August 28, 2009

Books 'R Us

Swapmeet Books, 2009.

Himself: Loved it when I left for lunch.....he worked on the computers.

Herself: More viruses found on the old, storage Gateway. Great lunch with the poets.....I'm never going to be a poet tho.

Reading: Mitford. One of the poets at lunch today said she couldn't get any farther than the third because they were too bland, and had I read the Miss Reed series? I had to tell her that they were too bland for me....and we laughed together.

Balance: Begin working on the Alaskan Album. I love getting into this.

I found a wonderful book at an estate sale a week ago, "Great Sailing Ships" by Otmar Schauffelen. He lists by type all the wonderful sailing ships that were still intact as of his publishing date, 1969. Ships like the UNYO MARU or the DAR POMORZA. Never have I heard of them. Never have I seen them.

With my computer out of the running, I could not rush up the stairs to find out all about these magic ships. But, Oh, I wanted to. Now that I'm partially up and running again, perhaps this evening I can see if some of these stunning tall ships are still in our world today.

In the meantime, I'm bookishly tantalized by a list I found on LBH's lively pages. Bookworm: It says.....and that's certainly me, on reflection, certainly a shallow me.

"Rules: don't take too long to think about it. List 15 books you've read that will always stick with you. They should be the first 15 you can recall in no more than 15 minutes."

Well......Me of little brains is a failure at this. Instead, I slowly note authors, childhood to adult. Books cushioning my abused childhood, and those that have comforted the abused adult me too. Somewhere in there, I grabbed a bit of education too:

1. The Jungle Book, Rudyard Kipling.

2. The Secret Garden, and Little Lord Fauntleroy by Francis Hodgson Burnett is better than macaroni and cheese as comfort food.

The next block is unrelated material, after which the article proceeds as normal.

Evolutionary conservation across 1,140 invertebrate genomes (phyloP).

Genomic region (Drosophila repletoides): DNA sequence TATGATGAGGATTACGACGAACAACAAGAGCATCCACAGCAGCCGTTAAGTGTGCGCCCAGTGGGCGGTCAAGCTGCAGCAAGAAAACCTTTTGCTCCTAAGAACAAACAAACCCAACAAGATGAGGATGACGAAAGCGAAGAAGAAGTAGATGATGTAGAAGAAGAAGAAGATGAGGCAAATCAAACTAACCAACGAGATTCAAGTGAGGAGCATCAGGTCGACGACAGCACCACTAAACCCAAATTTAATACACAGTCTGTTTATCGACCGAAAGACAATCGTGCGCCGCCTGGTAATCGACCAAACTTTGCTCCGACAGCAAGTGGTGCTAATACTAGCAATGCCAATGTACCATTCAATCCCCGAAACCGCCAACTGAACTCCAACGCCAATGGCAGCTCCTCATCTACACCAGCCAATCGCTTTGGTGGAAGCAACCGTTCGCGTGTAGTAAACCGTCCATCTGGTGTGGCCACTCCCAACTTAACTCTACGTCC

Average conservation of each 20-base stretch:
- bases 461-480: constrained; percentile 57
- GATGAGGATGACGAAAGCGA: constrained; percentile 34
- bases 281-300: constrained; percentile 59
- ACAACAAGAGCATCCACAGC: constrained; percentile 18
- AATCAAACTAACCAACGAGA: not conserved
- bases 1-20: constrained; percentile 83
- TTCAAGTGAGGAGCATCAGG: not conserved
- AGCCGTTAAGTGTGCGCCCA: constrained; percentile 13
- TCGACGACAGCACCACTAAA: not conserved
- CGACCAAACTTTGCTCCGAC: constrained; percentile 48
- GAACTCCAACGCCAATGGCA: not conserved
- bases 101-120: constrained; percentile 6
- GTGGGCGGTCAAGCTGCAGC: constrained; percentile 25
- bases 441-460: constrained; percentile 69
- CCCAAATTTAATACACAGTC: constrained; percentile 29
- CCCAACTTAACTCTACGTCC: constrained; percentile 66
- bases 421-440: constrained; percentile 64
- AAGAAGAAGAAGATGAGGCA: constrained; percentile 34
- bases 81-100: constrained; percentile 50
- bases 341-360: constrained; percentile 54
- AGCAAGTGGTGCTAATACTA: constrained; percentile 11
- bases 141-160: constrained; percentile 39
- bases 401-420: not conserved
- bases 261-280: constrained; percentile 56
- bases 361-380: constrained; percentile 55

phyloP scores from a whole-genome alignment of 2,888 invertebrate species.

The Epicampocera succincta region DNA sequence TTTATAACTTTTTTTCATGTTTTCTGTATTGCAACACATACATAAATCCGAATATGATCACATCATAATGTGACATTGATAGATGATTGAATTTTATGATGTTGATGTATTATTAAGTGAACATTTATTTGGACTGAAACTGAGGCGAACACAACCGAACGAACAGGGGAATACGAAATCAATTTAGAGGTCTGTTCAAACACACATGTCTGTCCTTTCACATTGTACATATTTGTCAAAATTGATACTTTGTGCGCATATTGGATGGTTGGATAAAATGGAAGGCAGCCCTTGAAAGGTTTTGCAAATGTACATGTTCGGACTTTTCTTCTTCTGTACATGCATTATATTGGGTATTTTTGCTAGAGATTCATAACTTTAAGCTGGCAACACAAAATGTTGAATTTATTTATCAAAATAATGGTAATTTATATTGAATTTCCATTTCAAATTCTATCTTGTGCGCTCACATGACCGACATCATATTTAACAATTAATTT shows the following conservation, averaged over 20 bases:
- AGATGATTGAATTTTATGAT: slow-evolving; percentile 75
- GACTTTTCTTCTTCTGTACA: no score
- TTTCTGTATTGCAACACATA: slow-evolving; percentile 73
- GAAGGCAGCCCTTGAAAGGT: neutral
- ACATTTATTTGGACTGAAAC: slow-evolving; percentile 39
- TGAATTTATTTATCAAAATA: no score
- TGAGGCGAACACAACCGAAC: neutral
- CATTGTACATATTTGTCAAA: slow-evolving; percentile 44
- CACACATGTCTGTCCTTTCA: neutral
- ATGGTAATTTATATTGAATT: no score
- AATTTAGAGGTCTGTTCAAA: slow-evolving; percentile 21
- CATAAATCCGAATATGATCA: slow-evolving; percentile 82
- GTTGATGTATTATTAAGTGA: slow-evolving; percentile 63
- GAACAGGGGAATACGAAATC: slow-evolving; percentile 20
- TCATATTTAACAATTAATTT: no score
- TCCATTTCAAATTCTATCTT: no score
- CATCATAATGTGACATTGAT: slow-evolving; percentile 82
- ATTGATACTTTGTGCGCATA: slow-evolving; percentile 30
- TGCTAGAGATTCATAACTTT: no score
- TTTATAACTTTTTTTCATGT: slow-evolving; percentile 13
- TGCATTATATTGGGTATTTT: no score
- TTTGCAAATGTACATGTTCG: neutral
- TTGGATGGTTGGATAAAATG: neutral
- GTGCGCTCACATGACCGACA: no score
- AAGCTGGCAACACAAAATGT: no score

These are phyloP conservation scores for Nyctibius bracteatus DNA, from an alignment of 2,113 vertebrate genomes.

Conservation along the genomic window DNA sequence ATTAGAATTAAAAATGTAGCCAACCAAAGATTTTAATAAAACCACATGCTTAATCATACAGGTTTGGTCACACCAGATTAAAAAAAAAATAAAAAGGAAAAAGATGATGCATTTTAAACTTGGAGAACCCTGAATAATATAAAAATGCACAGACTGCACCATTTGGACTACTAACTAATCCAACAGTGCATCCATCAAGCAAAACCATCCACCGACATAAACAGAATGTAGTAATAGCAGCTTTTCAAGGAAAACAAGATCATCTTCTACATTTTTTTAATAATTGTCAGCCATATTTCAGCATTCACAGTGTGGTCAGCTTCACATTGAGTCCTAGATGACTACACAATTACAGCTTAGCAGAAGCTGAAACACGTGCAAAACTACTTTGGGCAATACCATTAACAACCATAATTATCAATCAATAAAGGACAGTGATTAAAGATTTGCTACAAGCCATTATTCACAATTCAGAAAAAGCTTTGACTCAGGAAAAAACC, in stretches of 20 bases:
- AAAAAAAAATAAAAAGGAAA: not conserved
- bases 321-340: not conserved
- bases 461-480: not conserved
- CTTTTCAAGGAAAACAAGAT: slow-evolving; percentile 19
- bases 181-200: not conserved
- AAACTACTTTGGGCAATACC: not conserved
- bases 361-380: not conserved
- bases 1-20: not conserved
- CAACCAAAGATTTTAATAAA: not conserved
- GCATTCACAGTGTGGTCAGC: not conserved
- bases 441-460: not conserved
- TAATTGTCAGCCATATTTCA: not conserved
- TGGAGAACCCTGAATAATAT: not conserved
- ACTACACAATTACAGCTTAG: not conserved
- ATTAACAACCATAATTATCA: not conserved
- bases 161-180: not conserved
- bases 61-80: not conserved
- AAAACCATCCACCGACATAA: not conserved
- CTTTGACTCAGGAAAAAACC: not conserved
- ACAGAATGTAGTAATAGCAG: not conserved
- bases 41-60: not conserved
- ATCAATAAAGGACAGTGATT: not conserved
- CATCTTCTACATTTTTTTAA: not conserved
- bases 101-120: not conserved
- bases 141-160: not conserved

3. Foundation Series by Isaac Asimov woke me to the worlds beyond my spot on earth.

4. Little Men, Little Women, and many others by Victorian authors who wrote for children.

5. An endless parade of the famous sci-fi writers of the 30's through the 90's: I'm not going downstairs to call off authors names....oh, how they woke up my brain.

6. Joseph C Lincoln's New England novels. Wonderful adventures in a new language.

7. The gentle prose of DE Stevenson as well as those adventures by Robert Louis Stevenson.

8. An endless parade of mysteries that stretch from the wonderful stuff written in the fifties through the new works published today. No, I'm not going in there and reading off authors or titles for you.

9. Anne McCaffrey's Pern books. She too found a way of feeding her kids without going out to work.

10. Sir Banister Fletcher's History Of Architecture remains the best tho it is the heaviest. I like the 1950's edition best.

11. Helen Gardner's Art Through the Ages: the first and overall best art history book.

12. Lois McMaster Bujold's The Vorkosegian Saga: You will laugh; you will cry.

13. Elizabeth Cadell's her brisk imagination carry's us dashing through many good meaty romances.

14. A Night to Remember by Walter Lord then later Ballard's Titanic books and other sunken ship books created an endless interest in the great liners that has never waned.

15. Irving Penn shaped my sense of composition and form long before I ever entered art school. From artists like this, I learned to see.


  1. Mage, it is hard to read your words of your abused childhood. Yet, with books it is possible to survive. Not necessarily come out whole, but at least come out with a belief in something better.

  2. You are a phoenix, Maggie. Getting to know you by reading your daily entries, it is hard to recognize in you this abused child. What resilience, what courage, what spirit saved you?


What a delight to get a note from you. Thanks for leaving one.


Peter in front of a wall sculpture. We were invited up to Peter Knego’s home to see the latest installation.   Abstract flat ...